[Below is a statement on repression of pro-Palestinian solidarity
activists as McMaster University, in Hamilton, Ontoria, entitled
“Defend the rights of student organisers! Our movement will not be
silenced!”, by the Coalition Against Israeli Apartheid (CAIA) on
Calls on all supporters of Palestinian rights to defend the right to
organise at McMaster University, Hamilton, Ontario. Last week, the
McMaster Provost office, second in authority
to that of the president’s office, announced that student clubs were
banned from using the term “Israeli apartheid”.
This is an unprecedented attack on the right to free speech, academic
freedom, and the right to organise.
This shocking decision came as students were attempting to organise
events as part of Israeli Apartheid Week (IAW) and was accepted by
McMaster Human Rights & Equity Services and, in turn, the McMaster
Student Union. This information was communicated to Solidarity for
Palestinian Human Rights and McMaster Muslims for Peace & Justice by
the MSU and HRES.
Due to this decision, these MSU approved clubs have not been able to
get approval for various initiatives related to campaigns against
Across the globe, the movement against Israeli apartheid and in
support of a comprehensive campaign of boycott, divestment and
sanctions has been endorsed by hundreds of universities, unions,
religious groups and social justice organisations.
This campaign is proudly anti-racist, and founded on the principles of
opposition to all forms of racism, anti-Semitism and Islamophobia. It
draws its inspiration from the global campaign to isolate the South
African Apartheid regime and is led by many of the same individuals
who were at the forefront of that earlier struggle.
According to the UN definition, the crime of “apartheid” is defined as
the”institutionalised regime of systematic oppression and domination
by one racial group over any other racial group or groups” and
includes crimes such as “murder, extermination, deportation or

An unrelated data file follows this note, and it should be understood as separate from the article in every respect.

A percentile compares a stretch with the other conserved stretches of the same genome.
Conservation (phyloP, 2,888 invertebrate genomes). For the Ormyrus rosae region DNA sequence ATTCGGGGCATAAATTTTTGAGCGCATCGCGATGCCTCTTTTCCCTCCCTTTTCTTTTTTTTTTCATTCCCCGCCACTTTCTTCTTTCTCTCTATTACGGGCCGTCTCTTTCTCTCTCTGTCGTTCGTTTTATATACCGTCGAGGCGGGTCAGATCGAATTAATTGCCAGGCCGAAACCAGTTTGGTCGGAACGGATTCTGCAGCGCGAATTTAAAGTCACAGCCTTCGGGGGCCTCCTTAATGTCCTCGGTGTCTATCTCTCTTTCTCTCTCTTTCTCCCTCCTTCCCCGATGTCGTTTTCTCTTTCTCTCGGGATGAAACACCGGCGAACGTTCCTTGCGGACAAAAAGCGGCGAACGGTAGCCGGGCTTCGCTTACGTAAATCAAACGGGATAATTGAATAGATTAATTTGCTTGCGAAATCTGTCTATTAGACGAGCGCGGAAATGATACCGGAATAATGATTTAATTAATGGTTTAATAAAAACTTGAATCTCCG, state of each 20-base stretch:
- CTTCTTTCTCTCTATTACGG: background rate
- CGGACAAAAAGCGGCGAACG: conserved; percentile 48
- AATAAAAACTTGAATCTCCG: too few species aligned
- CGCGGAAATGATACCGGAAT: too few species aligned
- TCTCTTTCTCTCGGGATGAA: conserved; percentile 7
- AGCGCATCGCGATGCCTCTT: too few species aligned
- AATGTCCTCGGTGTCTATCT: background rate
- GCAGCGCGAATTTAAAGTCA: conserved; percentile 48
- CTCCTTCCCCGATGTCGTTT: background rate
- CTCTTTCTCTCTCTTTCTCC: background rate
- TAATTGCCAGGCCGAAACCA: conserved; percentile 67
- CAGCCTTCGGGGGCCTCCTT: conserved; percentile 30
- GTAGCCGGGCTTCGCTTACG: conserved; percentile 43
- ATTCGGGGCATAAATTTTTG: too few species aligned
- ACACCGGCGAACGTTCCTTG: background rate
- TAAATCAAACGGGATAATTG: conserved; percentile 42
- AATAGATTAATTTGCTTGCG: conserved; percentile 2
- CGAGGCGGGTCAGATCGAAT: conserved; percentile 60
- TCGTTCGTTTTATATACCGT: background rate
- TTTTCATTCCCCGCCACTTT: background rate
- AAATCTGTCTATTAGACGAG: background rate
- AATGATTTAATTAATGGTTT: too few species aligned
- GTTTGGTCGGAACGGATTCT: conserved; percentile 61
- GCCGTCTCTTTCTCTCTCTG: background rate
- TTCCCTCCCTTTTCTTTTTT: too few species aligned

forcible transfer of population, imprisonment or other severe
deprivation of physical liberty, torture, enforced disappearance of
persons, persecution against any identifiable group or collectively
on political, racial, national, ethnic, cultural or other grounds”.
Prominent South African individuals and organisations including the
Congress of South African Trade Unions, Archbishop Desmond Tutu, and
John Duggard (the UN Special Rapporteur on Human Rights in the
Occupied Territories), have
described Israeli practices as a form of apartheid. Former US
President Jimmy Carter, certainly no friend of the Palestinians or
people of the Global South, has called Israel an apartheid state.
Even Israelis, such as Haaretz journalist Danny Rubinstein, have used
this term. Would McMaster University prevent these
people and organisations from speaking on campus?
The movement against Israeli apartheid is rapidly growing on campuses
across the world. Two days ago, the student union at the London School
of Economics voted in favour of divestment from Israel. This year, IAW
occurred globally in 25 locations and was launched by exiled
Palestinian member of the Israeli Knesset, Azmi Bishara, in Soweto,
South Africa (see ).
Over 2000 students and community members attended IAW events in
Toronto, which included a conference launching a new group, High
Schools Against Israeli Apartheid.
It is in response to this success that the Zionist movement and their
supporters are launching a campaign of intimidation, repression and
bureaucratic maneuverings. During IAW, pro-Israeli apartheid
organisations attacked the week in paid full-page advertisements in
national newspapers. The Israeli ambassador organised a public forum
in Ottawa to speak against IAW.
Zionist groups attempted to organise counter-events on campuses but
these were poorly attended and by their own admission failed
miserably. A pro-apartheid demonstration organized by the far-right
Jewish Defense League on the first
night of Israeli Apartheid week at Ryerson University attracted a
meager 25 individuals, while, at the same time, over 350 people
attended the IAW lecture that night.
CAIA firmly believes that this attempt to repress student organising
will ultimately fail. The McMaster University administration should
understand this message very clearly: We refuse to be silenced and we
will fight back.
We call on student organisations, social justice groups and concerned
individuals from around the world to support students at McMaster and
the broader rights of Palestine organisers.
To support Palestinian solidarity activists at McMastuer and the right
to freedom of speech, please:
• Immediately email the McMaster University President, Dr Peter
George, at firstname.lastname@example.org, asking why he has permitted this
infringement of basic democratic principles and requesting that he
immediately restore the Charter rights of McMaster students.
• Send a message of support to the McMaster students organising
against this decision at email@example.com